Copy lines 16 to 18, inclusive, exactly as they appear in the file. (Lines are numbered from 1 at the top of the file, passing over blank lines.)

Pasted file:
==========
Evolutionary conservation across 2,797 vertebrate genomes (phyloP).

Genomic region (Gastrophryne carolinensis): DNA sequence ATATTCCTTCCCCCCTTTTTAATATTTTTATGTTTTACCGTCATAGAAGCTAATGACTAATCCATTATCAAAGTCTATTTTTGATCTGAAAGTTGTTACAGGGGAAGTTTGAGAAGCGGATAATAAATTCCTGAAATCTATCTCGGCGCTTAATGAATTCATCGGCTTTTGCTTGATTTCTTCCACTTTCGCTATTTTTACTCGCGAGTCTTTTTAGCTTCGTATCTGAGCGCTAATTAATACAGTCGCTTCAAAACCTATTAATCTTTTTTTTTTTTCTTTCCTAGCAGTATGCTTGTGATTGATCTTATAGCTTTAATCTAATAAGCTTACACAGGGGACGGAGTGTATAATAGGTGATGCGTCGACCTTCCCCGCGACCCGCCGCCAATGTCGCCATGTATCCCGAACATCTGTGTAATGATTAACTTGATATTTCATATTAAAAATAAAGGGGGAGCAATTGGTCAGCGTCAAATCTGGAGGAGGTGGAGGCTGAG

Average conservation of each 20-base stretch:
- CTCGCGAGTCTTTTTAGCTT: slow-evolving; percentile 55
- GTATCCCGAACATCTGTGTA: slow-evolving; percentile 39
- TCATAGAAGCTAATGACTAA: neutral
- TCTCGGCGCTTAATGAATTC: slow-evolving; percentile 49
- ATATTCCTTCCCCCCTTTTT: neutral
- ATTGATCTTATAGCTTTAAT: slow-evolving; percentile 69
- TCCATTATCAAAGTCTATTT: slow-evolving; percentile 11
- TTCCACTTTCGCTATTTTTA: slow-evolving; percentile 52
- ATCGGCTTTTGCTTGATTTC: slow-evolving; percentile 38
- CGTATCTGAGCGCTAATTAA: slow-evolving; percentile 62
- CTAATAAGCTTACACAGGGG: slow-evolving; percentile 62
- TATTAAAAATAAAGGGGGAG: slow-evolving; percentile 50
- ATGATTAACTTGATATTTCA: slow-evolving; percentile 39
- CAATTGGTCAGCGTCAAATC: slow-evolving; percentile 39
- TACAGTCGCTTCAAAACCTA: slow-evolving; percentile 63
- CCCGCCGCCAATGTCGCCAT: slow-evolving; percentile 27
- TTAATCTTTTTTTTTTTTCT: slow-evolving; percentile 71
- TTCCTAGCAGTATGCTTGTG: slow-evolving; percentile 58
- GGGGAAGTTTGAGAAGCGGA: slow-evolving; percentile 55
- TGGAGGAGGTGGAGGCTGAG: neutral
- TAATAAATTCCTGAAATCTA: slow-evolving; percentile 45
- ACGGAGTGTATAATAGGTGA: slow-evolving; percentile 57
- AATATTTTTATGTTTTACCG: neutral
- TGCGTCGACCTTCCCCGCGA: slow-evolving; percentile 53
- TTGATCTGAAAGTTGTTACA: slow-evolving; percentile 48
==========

- ATGATTAACTTGATATTTCA: slow-evolving; percentile 39
- CAATTGGTCAGCGTCAAATC: slow-evolving; percentile 39
- TACAGTCGCTTCAAAACCTA: slow-evolving; percentile 63